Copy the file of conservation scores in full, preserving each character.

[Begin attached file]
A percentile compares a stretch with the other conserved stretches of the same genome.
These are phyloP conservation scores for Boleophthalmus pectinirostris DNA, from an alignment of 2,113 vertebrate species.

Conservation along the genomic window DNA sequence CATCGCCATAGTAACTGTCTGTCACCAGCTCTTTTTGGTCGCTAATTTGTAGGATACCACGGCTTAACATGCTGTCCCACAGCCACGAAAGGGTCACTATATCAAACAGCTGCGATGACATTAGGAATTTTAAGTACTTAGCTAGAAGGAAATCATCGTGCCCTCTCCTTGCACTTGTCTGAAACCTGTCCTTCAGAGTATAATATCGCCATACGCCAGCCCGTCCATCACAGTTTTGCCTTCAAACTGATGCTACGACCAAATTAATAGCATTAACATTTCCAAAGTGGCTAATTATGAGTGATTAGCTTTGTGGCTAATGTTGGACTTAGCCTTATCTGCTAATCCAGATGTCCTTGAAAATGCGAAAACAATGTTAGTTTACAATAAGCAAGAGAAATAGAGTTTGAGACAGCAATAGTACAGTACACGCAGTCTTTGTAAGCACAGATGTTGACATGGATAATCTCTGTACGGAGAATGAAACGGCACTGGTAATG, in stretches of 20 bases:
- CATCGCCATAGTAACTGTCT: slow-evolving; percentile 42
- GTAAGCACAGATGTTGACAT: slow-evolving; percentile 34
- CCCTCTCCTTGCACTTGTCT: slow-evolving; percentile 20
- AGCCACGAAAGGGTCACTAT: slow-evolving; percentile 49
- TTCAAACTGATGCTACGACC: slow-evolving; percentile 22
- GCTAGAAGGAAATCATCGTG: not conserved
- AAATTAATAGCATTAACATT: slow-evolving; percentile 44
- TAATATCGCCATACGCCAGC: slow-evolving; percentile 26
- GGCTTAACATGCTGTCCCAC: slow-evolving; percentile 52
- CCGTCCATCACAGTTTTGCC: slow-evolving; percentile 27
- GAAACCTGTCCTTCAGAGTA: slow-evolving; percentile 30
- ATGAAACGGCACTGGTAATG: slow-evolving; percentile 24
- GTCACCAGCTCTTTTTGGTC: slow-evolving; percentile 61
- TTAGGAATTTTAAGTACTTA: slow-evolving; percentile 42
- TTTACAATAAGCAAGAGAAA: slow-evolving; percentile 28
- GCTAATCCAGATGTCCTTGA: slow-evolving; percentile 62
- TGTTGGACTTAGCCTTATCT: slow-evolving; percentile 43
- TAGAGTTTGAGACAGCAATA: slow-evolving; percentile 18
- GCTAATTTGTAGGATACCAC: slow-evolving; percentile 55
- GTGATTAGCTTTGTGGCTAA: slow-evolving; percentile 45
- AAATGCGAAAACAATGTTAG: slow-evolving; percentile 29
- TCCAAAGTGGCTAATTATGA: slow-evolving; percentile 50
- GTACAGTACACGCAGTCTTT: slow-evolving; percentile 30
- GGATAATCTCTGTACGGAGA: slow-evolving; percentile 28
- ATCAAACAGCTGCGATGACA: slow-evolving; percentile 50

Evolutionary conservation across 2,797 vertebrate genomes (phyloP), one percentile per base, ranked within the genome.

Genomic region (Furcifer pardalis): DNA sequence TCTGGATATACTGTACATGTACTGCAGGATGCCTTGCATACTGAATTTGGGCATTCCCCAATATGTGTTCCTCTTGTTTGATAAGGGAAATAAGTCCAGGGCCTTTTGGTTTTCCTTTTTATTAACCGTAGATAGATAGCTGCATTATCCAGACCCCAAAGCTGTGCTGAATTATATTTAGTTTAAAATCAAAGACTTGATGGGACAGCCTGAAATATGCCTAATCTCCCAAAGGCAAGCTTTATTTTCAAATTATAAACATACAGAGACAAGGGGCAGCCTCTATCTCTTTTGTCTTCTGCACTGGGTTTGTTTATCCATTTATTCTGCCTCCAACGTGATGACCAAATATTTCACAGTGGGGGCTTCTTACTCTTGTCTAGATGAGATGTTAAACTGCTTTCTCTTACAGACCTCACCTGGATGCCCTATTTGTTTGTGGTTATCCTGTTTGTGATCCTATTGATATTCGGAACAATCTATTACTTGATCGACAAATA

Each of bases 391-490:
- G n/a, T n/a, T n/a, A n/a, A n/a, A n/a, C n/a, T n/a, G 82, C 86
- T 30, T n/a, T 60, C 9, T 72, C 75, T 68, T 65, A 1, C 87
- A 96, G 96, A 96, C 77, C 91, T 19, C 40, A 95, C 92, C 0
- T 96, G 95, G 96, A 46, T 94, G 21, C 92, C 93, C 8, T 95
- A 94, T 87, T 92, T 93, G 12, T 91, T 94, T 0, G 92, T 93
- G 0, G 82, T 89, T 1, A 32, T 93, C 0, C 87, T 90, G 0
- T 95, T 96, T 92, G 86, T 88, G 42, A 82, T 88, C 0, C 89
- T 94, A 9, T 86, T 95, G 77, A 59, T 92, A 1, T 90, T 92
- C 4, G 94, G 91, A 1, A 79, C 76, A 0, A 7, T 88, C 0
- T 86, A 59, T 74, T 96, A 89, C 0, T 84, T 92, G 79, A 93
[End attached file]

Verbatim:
A percentile compares a stretch with the other conserved stretches of the same genome.
These are phyloP conservation scores for Boleophthalmus pectinirostris DNA, from an alignment of 2,113 vertebrate species.

Conservation along the genomic window DNA sequence CATCGCCATAGTAACTGTCTGTCACCAGCTCTTTTTGGTCGCTAATTTGTAGGATACCACGGCTTAACATGCTGTCCCACAGCCACGAAAGGGTCACTATATCAAACAGCTGCGATGACATTAGGAATTTTAAGTACTTAGCTAGAAGGAAATCATCGTGCCCTCTCCTTGCACTTGTCTGAAACCTGTCCTTCAGAGTATAATATCGCCATACGCCAGCCCGTCCATCACAGTTTTGCCTTCAAACTGATGCTACGACCAAATTAATAGCATTAACATTTCCAAAGTGGCTAATTATGAGTGATTAGCTTTGTGGCTAATGTTGGACTTAGCCTTATCTGCTAATCCAGATGTCCTTGAAAATGCGAAAACAATGTTAGTTTACAATAAGCAAGAGAAATAGAGTTTGAGACAGCAATAGTACAGTACACGCAGTCTTTGTAAGCACAGATGTTGACATGGATAATCTCTGTACGGAGAATGAAACGGCACTGGTAATG, in stretches of 20 bases:
- CATCGCCATAGTAACTGTCT: slow-evolving; percentile 42
- GTAAGCACAGATGTTGACAT: slow-evolving; percentile 34
- CCCTCTCCTTGCACTTGTCT: slow-evolving; percentile 20
- AGCCACGAAAGGGTCACTAT: slow-evolving; percentile 49
- TTCAAACTGATGCTACGACC: slow-evolving; percentile 22
- GCTAGAAGGAAATCATCGTG: not conserved
- AAATTAATAGCATTAACATT: slow-evolving; percentile 44
- TAATATCGCCATACGCCAGC: slow-evolving; percentile 26
- GGCTTAACATGCTGTCCCAC: slow-evolving; percentile 52
- CCGTCCATCACAGTTTTGCC: slow-evolving; percentile 27
- GAAACCTGTCCTTCAGAGTA: slow-evolving; percentile 30
- ATGAAACGGCACTGGTAATG: slow-evolving; percentile 24
- GTCACCAGCTCTTTTTGGTC: slow-evolving; percentile 61
- TTAGGAATTTTAAGTACTTA: slow-evolving; percentile 42
- TTTACAATAAGCAAGAGAAA: slow-evolving; percentile 28
- GCTAATCCAGATGTCCTTGA: slow-evolving; percentile 62
- TGTTGGACTTAGCCTTATCT: slow-evolving; percentile 43
- TAGAGTTTGAGACAGCAATA: slow-evolving; percentile 18
- GCTAATTTGTAGGATACCAC: slow-evolving; percentile 55
- GTGATTAGCTTTGTGGCTAA: slow-evolving; percentile 45
- AAATGCGAAAACAATGTTAG: slow-evolving; percentile 29
- TCCAAAGTGGCTAATTATGA: slow-evolving; percentile 50
- GTACAGTACACGCAGTCTTT: slow-evolving; percentile 30
- GGATAATCTCTGTACGGAGA: slow-evolving; percentile 28
- ATCAAACAGCTGCGATGACA: slow-evolving; percentile 50

Evolutionary conservation across 2,797 vertebrate genomes (phyloP), one percentile per base, ranked within the genome.

Genomic region (Furcifer pardalis): DNA sequence TCTGGATATACTGTACATGTACTGCAGGATGCCTTGCATACTGAATTTGGGCATTCCCCAATATGTGTTCCTCTTGTTTGATAAGGGAAATAAGTCCAGGGCCTTTTGGTTTTCCTTTTTATTAACCGTAGATAGATAGCTGCATTATCCAGACCCCAAAGCTGTGCTGAATTATATTTAGTTTAAAATCAAAGACTTGATGGGACAGCCTGAAATATGCCTAATCTCCCAAAGGCAAGCTTTATTTTCAAATTATAAACATACAGAGACAAGGGGCAGCCTCTATCTCTTTTGTCTTCTGCACTGGGTTTGTTTATCCATTTATTCTGCCTCCAACGTGATGACCAAATATTTCACAGTGGGGGCTTCTTACTCTTGTCTAGATGAGATGTTAAACTGCTTTCTCTTACAGACCTCACCTGGATGCCCTATTTGTTTGTGGTTATCCTGTTTGTGATCCTATTGATATTCGGAACAATCTATTACTTGATCGACAAATA

Each of bases 391-490:
- G n/a, T n/a, T n/a, A n/a, A n/a, A n/a, C n/a, T n/a, G 82, C 86
- T 30, T n/a, T 60, C 9, T 72, C 75, T 68, T 65, A 1, C 87
- A 96, G 96, A 96, C 77, C 91, T 19, C 40, A 95, C 92, C 0
- T 96, G 95, G 96, A 46, T 94, G 21, C 92, C 93, C 8, T 95
- A 94, T 87, T 92, T 93, G 12, T 91, T 94, T 0, G 92, T 93
- G 0, G 82, T 89, T 1, A 32, T 93, C 0, C 87, T 90, G 0
- T 95, T 96, T 92, G 86, T 88, G 42, A 82, T 88, C 0, C 89
- T 94, A 9, T 86, T 95, G 77, A 59, T 92, A 1, T 90, T 92
- C 4, G 94, G 91, A 1, A 79, C 76, A 0, A 7, T 88, C 0
- T 86, A 59, T 74, T 96, A 89, C 0, T 84, T 92, G 79, A 93